Cranswick results sizzle as Asia goes mad for British pork

 
Emma Haslett
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Cranswick said profits had jumped 22 per cent (Source: Getty)

Pork producer Cranswick put in far from its wurst performance in the six months to the end of September, after it posted a 9.9 per cent rise in revenues.

The figures

It's been a sizzling summer for Cranswick, which said revenues jumped to £529.1m during the period, up from £481.5m during the same period last year.

Adjusted profits before tax increase 22 per cent to £31.5m, while earnings per share increase 25.3 per cent at 51.5p. Net debt fell 78.5 per cent to £4.8m.

That was pushed up by a 17 per cent rise in sales to the Far East - the company said it is now shipping 1,000 tonnes of its products each week to the region, which accounts for more than 50 per cent of all the pig meat exports from the UK.

Meanwhile, fresh pork sales grew 15 per cent during the period, despite fresh pork sales falling 10 per cent year on year in the UK. Sausage sales were five per cent higher.

Why it's interesting

It could have been a pig of a year for the company, which sells many of its products under supermarkets' upmarket own brands, such as Sainsbury's Taste the Difference and Tesco Finest. Those supermarkets may have been hit hard by discounters Aldi and Lidl - but it seems our appetite for posh sausages remains undiminished.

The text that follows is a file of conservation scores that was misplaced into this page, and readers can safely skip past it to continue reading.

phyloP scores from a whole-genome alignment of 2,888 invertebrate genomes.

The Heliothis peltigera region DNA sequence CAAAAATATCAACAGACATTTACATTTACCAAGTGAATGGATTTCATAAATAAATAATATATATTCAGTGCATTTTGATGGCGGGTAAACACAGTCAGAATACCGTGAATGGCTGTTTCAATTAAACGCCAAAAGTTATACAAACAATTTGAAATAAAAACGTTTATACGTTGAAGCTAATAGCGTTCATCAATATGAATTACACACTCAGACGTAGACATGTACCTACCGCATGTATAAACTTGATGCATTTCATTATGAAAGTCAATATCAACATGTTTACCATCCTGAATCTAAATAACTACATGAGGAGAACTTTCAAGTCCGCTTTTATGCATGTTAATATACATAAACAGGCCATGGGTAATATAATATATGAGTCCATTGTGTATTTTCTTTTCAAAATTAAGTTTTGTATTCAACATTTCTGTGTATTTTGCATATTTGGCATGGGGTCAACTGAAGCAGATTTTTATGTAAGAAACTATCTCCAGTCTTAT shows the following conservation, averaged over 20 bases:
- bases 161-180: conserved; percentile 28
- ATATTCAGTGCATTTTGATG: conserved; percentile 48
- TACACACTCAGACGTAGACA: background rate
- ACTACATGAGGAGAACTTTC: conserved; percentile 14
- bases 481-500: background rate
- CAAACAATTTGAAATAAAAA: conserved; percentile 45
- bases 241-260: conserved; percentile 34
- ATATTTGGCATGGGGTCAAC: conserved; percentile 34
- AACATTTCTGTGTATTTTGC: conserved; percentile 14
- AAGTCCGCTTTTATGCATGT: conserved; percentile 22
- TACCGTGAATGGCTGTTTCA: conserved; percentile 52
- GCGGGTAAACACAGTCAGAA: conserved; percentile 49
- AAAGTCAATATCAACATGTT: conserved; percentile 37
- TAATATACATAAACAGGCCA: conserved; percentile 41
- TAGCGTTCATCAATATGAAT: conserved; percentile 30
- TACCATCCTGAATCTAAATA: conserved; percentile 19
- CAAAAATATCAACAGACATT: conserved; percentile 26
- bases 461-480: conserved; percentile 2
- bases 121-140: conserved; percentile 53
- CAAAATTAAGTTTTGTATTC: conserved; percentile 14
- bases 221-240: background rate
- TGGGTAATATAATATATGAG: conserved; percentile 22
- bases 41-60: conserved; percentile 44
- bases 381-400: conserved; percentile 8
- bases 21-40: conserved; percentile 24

However, Cranswick's results don't take into account the period after late October, when the meat industry was rocked by a major report from the World Health Organisation (WHO), stating for every 50g portion of processed meat eaten daily, the risk of bowel cancer increases by 18 per cent.

However, those export figures suggest Cranswick can stay resilient.

What Cranswick said

Chief executive Martin Davey said:

The company continues to work closely with its customers and to maintain its focus on service, quality and innovation to deliver attractive, competitively priced products in market conditions that are expected to remain competitive through the second half of the year. This approach, allied to a broadening product portfolio and an anticipated strong Christmas trading period, means the business remains very well placed to deliver further growth in this financial year.

In short

Despite suffering supermarkets and the WHO report, it looks as thought 2015 will be another banger for Cranswick.

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